February 28, 2014

ACR Radiology Coding Source™ for January-February 2014 Q and A

Q: With the bundling of imaging guidance, specimen and clip placement into the 2014 breast biopsy codes, how do you report a procedure when a radiologist confirms the imaging guidance, specimen and clip placement and the surgeon does the actual biopsy?

A: Bundled codes were not structured to be reported by more than one physician. In 2014 the breast biopsy procedures are to be reported with only a single CPT code now that the surgery, radiological supervision and interpretation, specimen and clip placement codes are bundled into the new codes. Therefore, only a single provider (National Provider Identifier) can be reported on the CMS-1500 claim form and submitted to the carrier. Per the claim form instructions, the physician submitting the 1500 form certifies that he or she performed the entire service. 
 
If more than one physician submits a bill for the same service, the first claim into the payer is the one that is reimbursed and the second claim is usually denied. 
 
If a radiologist or radiology practice is approached to participate in an arrangement whereby the surgeon does the breast biopsy and the radiologist provides the interpretation, documentation of the arrangement, as well as advice by corporate legal counsel and a malpractice insurer, is critical to ensure the billing arrangement complies with federal and applicable state laws. 
 

Q: Please provide advice regarding the reporting of post-biopsy mammogram, if a biopsy is performed under ultrasound guidance (19083). Following the biopsy, a post-procedure unilateral mammogram is performed in a digital room (G0206). Can I now bill separately for both the ultrasound-guided biopsy and the digital post-procedure mammogram? 

A: When a breast biopsy is performed under ultrasound guidance (19083), and the post-procedure mammogram is done in a digital room (G0206), it is appropriate to bill separately for both, the ultrasound-guided biopsy and the digital post-procedure mammogram as different modalities were used for the biopsy guidance and the post-procedural film. 
 
The wording in the 2014 National Correct Coding Initiative (NCCI) narrative now allows the coding of the post-procedure mammogram when a different modality is used for the breast biopsy.as noted in the following: 
 
If a breast biopsy, needle localization wire, metallic localization clip, or other breast procedure is performed with mammographic guidance (e.g., 19281, 19282), the physician should not separately report a post procedure mammography code (e.g., 77051, 77052, 77055-77057, G0202-G0206) for the same patient encounter. The radiologic guidance codes include all imaging by the defined modality required to perform the procedure.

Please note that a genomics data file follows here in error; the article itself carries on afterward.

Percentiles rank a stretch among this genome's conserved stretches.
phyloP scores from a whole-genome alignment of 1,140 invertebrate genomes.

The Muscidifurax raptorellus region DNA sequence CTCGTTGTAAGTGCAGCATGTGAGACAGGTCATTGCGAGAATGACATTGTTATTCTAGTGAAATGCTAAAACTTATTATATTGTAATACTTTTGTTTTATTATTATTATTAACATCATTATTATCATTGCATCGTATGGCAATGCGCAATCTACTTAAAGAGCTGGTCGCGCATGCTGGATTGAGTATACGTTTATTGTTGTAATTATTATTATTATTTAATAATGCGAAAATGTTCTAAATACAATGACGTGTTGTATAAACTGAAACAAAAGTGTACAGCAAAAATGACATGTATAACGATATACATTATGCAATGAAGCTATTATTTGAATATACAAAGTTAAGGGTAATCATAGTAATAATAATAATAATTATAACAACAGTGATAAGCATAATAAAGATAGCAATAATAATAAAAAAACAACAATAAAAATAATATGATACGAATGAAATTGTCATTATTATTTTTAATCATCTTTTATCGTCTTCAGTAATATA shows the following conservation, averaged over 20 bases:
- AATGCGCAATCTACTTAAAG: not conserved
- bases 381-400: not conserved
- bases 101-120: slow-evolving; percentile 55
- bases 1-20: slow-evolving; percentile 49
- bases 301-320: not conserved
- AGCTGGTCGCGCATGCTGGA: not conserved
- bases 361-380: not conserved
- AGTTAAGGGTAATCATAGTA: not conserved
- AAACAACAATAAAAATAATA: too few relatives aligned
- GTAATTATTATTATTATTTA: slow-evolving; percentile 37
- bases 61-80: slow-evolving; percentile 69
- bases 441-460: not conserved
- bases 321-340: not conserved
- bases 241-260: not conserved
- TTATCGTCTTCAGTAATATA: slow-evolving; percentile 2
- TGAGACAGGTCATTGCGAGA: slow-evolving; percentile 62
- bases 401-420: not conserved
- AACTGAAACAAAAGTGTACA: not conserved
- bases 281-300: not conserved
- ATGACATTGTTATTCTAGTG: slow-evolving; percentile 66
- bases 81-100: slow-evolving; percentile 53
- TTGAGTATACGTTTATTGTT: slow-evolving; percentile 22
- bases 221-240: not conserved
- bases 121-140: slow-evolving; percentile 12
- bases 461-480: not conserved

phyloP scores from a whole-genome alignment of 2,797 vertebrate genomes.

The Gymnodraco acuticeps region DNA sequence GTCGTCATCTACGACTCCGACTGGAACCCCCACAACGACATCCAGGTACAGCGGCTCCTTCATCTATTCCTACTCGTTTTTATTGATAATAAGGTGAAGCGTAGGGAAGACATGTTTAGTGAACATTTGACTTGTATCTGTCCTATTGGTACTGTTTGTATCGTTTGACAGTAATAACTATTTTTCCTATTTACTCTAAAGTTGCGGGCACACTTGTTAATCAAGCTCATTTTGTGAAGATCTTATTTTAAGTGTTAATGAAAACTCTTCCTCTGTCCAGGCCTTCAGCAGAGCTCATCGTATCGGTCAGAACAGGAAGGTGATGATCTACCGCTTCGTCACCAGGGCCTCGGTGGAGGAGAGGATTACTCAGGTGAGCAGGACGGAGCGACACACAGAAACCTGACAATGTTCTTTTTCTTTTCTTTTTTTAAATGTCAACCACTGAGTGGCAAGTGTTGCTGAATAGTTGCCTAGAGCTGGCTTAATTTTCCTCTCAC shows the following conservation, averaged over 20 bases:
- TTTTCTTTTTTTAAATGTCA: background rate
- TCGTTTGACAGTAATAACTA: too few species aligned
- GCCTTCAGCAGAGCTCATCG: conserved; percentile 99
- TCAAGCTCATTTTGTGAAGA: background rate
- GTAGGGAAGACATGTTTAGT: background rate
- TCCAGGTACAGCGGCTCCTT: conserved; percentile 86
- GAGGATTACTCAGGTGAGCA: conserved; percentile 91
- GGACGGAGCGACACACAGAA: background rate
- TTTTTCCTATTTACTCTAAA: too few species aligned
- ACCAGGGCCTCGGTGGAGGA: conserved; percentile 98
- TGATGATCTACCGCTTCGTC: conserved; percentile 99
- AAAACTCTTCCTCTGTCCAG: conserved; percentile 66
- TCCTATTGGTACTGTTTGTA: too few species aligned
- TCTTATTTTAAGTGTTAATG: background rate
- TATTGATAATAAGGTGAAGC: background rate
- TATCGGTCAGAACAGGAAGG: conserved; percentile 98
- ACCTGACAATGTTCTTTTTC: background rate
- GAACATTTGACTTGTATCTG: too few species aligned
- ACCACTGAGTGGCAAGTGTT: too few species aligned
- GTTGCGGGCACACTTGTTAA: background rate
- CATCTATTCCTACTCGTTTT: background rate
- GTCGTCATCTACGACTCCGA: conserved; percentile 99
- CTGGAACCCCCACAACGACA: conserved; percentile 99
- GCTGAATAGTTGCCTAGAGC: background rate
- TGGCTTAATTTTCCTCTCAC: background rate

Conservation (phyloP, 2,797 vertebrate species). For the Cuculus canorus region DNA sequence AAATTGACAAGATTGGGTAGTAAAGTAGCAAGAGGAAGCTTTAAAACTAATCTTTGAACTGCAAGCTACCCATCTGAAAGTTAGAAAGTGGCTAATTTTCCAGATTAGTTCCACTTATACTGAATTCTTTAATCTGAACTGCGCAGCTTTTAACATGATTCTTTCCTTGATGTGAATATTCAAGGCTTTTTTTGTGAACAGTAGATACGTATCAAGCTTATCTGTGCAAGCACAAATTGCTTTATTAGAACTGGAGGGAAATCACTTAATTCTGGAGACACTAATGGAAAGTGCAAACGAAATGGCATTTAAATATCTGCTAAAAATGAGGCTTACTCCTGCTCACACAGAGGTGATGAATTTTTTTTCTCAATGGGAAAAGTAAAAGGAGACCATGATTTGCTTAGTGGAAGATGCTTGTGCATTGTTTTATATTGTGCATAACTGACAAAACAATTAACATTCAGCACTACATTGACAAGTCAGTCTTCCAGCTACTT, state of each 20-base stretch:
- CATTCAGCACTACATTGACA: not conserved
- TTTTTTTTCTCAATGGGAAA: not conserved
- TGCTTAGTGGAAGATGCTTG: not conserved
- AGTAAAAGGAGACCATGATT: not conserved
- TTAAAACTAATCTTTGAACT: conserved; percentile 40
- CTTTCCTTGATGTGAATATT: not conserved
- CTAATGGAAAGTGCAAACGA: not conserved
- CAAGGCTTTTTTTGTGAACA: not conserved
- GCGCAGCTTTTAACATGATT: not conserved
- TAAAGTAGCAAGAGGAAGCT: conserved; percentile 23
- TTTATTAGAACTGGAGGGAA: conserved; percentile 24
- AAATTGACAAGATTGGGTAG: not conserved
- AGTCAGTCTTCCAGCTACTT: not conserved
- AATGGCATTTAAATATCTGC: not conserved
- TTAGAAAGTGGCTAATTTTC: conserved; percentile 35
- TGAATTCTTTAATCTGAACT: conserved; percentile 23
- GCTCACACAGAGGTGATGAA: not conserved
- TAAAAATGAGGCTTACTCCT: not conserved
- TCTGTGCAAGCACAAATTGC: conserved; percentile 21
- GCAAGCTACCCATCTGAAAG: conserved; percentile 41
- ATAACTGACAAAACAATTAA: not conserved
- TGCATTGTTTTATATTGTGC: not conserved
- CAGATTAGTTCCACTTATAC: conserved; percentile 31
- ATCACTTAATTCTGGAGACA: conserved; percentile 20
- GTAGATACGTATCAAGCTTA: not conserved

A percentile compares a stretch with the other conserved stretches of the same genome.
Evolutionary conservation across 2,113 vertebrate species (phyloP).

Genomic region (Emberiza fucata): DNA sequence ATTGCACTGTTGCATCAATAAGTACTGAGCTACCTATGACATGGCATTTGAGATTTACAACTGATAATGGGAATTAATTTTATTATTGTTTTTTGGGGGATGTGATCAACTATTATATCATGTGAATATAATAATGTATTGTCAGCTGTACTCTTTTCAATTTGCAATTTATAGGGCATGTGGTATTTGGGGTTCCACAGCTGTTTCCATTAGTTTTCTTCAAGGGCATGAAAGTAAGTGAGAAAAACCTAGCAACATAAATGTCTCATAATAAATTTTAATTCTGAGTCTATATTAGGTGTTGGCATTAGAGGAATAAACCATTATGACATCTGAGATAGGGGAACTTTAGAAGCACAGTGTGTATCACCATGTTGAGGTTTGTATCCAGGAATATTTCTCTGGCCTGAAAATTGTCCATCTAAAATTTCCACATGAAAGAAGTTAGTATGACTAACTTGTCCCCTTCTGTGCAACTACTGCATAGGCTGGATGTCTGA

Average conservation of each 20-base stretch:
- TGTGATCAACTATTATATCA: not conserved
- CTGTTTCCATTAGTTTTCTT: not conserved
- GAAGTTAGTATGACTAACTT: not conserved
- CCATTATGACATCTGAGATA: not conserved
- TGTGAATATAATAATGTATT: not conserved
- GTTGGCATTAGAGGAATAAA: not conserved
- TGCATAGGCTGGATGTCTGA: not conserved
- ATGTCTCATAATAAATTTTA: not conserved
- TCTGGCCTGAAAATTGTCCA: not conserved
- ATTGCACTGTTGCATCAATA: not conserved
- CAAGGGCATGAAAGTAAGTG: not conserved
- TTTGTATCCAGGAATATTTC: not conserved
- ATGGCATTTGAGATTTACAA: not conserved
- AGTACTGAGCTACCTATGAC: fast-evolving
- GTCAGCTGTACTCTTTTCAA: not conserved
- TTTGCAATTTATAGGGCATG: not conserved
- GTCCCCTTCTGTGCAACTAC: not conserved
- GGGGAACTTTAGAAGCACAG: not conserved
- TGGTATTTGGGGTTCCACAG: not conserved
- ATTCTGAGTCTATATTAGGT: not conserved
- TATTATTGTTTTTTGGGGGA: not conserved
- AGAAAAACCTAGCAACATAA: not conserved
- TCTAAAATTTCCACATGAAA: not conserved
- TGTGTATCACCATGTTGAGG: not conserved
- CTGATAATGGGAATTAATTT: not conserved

Q: How do the Centers for Medicare and Medicaid recommend that breast tomosynthesis procedures be reported for Medicare beneficiaries?

A: As previously noted on the ACR Economics & Health Policy eNews page*, the Centers for Medicare and Medicaid Services (CMS) posted a November 6 FAQ stating that breast tomosynthesis produces direct digital images and, therefore, is appropriately reported using one of the three existing HCPCS codes that describe digital mammography services. They state breast tomosynthesis, and all other types of digital mammography, are described using G0202, G0204, and G0206.
 
The date practices were notified by their Medicare Administrative Contractor (MAC) is the effective date. We assume that all physicians have now received notice from Medicare contractors indicating they should ONLY report one of the G020X mammography codes when breast tomosynthesis is furnished. 
 
Radiology practices do not need to go back and refund breast tomosynthesis payments prior to the CMS notification. Prior to the posting of the CMS FAQ and its communication to physicians, a decision on coverage and payment was reached by payers, including Medicare contractors, since miscellaneous codes generally require manual adjudication. 
 
Medicare issues an FAQ as the fastest way to get information out to MACs and providers. As Medicare has published this, MACs should be following, and you must bill Medicare according to that guideline. 
 
The ACR strongly disagrees with the CMS recommendation to report only a digital mammography code. The digital mammography codes do not accurately describe the procedure performed or take into consideration the additional work and associated practice expense involved with breast tomosynthesis. Coverage varies from payer to payer based on contracts. As long as your third party payers maintain it is as a non-covered service you can continue to bill the patient. For example, a few payers cover CT colonography while others don't (including Medicare) so some patients have a screening colonography by CT while most patients have conventional colonoscopy since that is what is covered. 
 
Note that the ACR, American Roentgen Ray Society, and Radiological Society of North America proposed the designation of specific CPT codes for breast tomosynthesis at the American Medical Association’s February 2014 CPT Editorial Panel meeting in Phoenix. If approved by the panel, breast tomosynthesis codes will be available for use by the 2015 CPT code cycle. 
*Reference:
 
ACR Maintains Its Coding Recommendation for Breast Tomosynthesis, ACR Economics & Health Policy eNews, November 14, 2013
 
Inappropriate to Balance Bill Medicare Patients for Breast Tomosynthesis, ACR Economics & Health Policy eNews, November 26, 2013